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U.S. v. WEISZ

March 27, 2003

UNITED STATES OF AMERICA, AGAINST DAVID WEISZ, DEFENDANT.


The opinion of the court was delivered by: Robert W. Sweet, United States District Judge.

SENTENCING OPINION

Defendant David Weisz ("Weisz") pled guilty on August 7, 2002 to conspiring to steal the property of a healtheare benefit program in violation of 18 U.S.C. § 371, and stealing checks payable to healtheare providers, in violation of 18 U.S.C. § 669, valued at over $800,000. For the reasons set forth below, Weisz will be sentenced to 27 months on each count, to be served concurrently, to be followed by 3 years' supervised release on each count, to be served concurrently. He will also be fined $10,000, and pursuant to 18 U.S.C. § 3013, a special assessment fee of $200 is mandatory.

The Defendant

As verified by the New York State Office of Vital Records, Weisz he was born on March 4, 1971 in Brooklyn, New York and was one of five children born to Edith Weisz and Aryeh Weisz. Weisz's mother is 50 years old and does not work, and his father is in his mid-50's and owns and operates a long distance bus company. His parents reside in Brooklyn, NY.

Weisz reports that his family's financial circumstances were poor, and his father was often at work. There was also tension at home because Weisz's eldest brother rebelled against the family's orthodox Jewish beliefs. Weisz's parents sent Weisz, from the ages of 15 through 19, and his other siblings to Israel to separate them from this rebellious brother. There, Weisz studied and lived at a yeshiva. Weisz speaks fluent Hebrew.

After his education at the yeshiva in Israel, Weisz reports to have graduated from Bobover Yeshiva in Brooklyn, New York in the early 1990's. He also reports attending classes in New York City to become a licensed insurance broker, but his name could not be located in a New York State Department Licensing Services database.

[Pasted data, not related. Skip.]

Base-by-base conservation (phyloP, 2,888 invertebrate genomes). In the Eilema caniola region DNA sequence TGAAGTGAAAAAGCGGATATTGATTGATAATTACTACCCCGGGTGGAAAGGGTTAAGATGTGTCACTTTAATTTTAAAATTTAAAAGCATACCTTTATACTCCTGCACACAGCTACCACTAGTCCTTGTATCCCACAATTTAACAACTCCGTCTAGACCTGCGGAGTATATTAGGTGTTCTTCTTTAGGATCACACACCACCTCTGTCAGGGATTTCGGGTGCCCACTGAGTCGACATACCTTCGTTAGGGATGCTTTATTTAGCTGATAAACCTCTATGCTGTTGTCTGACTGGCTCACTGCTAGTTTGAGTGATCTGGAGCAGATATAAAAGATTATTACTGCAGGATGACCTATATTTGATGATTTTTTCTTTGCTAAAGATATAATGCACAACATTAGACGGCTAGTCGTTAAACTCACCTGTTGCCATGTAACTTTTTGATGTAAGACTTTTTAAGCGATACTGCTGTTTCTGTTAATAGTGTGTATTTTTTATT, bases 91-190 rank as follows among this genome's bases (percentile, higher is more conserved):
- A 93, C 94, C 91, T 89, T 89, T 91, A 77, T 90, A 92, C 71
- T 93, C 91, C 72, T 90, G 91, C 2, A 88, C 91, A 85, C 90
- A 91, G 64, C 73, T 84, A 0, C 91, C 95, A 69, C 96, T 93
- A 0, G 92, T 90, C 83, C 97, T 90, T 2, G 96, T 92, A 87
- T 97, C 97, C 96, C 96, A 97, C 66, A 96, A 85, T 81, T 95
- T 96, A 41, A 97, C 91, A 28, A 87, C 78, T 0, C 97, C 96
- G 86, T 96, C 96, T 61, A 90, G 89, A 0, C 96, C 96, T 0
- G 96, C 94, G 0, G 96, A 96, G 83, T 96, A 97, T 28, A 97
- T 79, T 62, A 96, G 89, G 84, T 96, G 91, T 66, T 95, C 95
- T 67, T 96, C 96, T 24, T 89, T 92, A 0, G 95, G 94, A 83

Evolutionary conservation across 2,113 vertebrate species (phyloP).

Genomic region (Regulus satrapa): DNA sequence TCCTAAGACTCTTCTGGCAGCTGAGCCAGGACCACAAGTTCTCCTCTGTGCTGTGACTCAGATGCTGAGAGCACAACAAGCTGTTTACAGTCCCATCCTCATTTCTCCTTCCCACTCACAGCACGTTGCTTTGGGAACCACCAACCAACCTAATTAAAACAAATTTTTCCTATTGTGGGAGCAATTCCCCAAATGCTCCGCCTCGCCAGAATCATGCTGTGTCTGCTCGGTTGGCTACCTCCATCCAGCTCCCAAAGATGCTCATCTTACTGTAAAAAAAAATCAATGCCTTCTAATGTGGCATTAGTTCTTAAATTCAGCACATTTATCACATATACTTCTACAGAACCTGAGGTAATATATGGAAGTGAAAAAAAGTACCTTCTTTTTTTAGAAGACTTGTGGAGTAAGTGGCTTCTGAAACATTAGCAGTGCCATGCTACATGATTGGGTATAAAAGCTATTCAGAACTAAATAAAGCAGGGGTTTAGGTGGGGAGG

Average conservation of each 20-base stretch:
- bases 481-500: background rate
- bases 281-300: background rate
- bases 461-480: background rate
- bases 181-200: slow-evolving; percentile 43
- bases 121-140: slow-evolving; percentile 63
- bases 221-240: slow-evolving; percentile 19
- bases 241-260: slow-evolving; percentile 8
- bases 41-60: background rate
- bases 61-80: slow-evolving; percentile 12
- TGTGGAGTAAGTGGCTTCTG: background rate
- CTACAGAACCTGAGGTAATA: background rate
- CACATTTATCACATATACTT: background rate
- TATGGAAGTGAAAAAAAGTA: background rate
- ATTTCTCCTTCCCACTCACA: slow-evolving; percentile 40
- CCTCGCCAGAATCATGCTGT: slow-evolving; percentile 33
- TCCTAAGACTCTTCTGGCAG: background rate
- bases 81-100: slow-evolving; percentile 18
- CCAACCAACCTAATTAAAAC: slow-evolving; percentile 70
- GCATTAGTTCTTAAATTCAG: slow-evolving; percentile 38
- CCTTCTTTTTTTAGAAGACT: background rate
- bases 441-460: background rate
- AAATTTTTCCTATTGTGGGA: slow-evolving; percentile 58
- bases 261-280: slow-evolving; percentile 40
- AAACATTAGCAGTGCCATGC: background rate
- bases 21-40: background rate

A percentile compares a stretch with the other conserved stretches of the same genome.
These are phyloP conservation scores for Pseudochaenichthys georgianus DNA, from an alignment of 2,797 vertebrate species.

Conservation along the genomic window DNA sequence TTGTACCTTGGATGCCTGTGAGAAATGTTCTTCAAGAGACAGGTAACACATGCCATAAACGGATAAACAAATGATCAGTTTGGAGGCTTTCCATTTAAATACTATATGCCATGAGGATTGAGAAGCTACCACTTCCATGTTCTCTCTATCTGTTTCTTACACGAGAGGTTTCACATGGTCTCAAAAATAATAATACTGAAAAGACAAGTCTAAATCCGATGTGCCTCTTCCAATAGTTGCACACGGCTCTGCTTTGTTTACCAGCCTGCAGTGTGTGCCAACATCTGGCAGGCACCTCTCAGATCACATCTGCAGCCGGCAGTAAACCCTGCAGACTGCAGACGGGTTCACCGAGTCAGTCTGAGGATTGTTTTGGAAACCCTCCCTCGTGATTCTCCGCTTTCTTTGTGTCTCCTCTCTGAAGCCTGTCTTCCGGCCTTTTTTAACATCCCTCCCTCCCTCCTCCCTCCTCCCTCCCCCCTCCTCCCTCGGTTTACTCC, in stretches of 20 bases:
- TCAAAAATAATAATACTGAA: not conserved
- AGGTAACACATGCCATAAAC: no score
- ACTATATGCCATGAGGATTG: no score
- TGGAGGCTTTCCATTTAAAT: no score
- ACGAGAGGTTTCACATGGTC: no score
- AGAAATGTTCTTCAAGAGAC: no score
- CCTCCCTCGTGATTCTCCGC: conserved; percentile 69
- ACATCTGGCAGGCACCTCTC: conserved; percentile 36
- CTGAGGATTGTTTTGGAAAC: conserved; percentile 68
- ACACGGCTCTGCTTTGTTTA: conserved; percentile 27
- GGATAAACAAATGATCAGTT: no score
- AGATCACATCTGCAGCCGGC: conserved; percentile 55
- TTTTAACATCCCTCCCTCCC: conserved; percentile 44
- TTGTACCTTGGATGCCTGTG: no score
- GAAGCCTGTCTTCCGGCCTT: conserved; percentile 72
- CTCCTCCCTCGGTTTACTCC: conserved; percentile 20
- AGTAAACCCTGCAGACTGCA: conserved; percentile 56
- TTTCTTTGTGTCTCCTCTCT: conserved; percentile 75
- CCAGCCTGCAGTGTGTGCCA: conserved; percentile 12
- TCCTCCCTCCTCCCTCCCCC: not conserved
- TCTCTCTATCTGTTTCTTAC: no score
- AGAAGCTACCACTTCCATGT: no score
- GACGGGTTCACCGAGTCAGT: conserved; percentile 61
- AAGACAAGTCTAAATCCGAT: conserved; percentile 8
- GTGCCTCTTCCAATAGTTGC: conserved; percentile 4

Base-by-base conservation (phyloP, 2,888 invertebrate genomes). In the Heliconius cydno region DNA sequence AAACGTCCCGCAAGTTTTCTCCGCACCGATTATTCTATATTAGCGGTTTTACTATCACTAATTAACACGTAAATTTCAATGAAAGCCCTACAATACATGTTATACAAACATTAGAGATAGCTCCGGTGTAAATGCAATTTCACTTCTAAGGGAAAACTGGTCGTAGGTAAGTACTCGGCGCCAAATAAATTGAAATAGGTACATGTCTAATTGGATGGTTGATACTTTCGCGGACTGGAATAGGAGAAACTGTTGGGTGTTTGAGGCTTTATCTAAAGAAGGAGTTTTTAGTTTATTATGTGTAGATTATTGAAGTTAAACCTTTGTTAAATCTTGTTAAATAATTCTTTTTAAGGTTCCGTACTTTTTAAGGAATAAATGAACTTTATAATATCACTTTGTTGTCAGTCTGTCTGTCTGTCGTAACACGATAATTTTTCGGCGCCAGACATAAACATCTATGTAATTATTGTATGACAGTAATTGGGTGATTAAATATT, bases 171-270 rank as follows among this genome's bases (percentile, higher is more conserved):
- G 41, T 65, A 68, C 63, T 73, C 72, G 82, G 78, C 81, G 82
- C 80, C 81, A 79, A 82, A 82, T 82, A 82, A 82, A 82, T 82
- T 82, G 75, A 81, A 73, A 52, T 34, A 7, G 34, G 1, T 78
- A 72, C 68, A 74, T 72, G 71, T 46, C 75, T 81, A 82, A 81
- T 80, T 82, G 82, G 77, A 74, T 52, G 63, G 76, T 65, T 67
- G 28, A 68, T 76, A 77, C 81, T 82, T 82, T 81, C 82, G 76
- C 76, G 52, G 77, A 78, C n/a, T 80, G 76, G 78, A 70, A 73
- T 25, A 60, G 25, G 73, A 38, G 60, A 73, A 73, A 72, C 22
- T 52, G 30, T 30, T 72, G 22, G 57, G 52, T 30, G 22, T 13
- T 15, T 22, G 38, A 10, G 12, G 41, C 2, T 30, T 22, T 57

Weisz married Raizy Weisz on February 6, 1991, in Brooklyn, New York, when he was 20 years old. Following infertility problems, the couple had fraternal twins, and they are trying to have more children.

Weisz currently owns a transportation company, called North Star Transportation. He reports having 15 buses and a contract with New York City, belonging to his father, to transport school children. He also leases the buses out to groups. He stated that the business is worth approximately $50,000. According to a New York City probation report written in 2000, Weisz stated his earnings as $30,000 annually. Aside from North Star Transportation, Weisz is associated with a domestic business named Sea Communications, Inc., which is currently inactive.

Weisz denies ever using a controlled substance and reports only drinking alcohol for religious occasions.

The Offense

Weisz, along with co-defendants Michael Smith and Michael Francis, participated in a scheme in which checks issued by Empire BlueCross BlueShield were stolen. The three defendants planned to cash the stolen checks and split the proceeds. Weisz was responsible for cashing the stolen checks. The investigation revealed that $816,049.61 in checks was stolen, although none of the checks were ever cashed and there was, therefore, no monetary loss.

The Guidelines

Section 3D1.2 (d) of the 2002 United States Sentencing Guidelines provides that Weisz's two counts of conspiring and theft are grouped when the offense level is determined largely on the basis of the total amount of harm or loss. The guideline for a conspiracy violation of 18 U.S.C. § 371 (Count One) is found in § 2X1.1 which refers to the base offense level of the substantive offense. The guideline for theft (the substantive offense) is found in § 2B1.1. In addition, the guideline for a violation of 18 U.S.C. § 669 (Count Two) is found in § 2B1.1. This section provides for a base offense level of six, pursuant to § 2B1.1 (a)

Section 2B1.1(b)(1)(H) provides for incremental increases based upon loss. Because the offense involved an intended loss of more than $400,000 but less than $1,000,000, fourteen levels are added. Based on acceptance of responsibility, three ...


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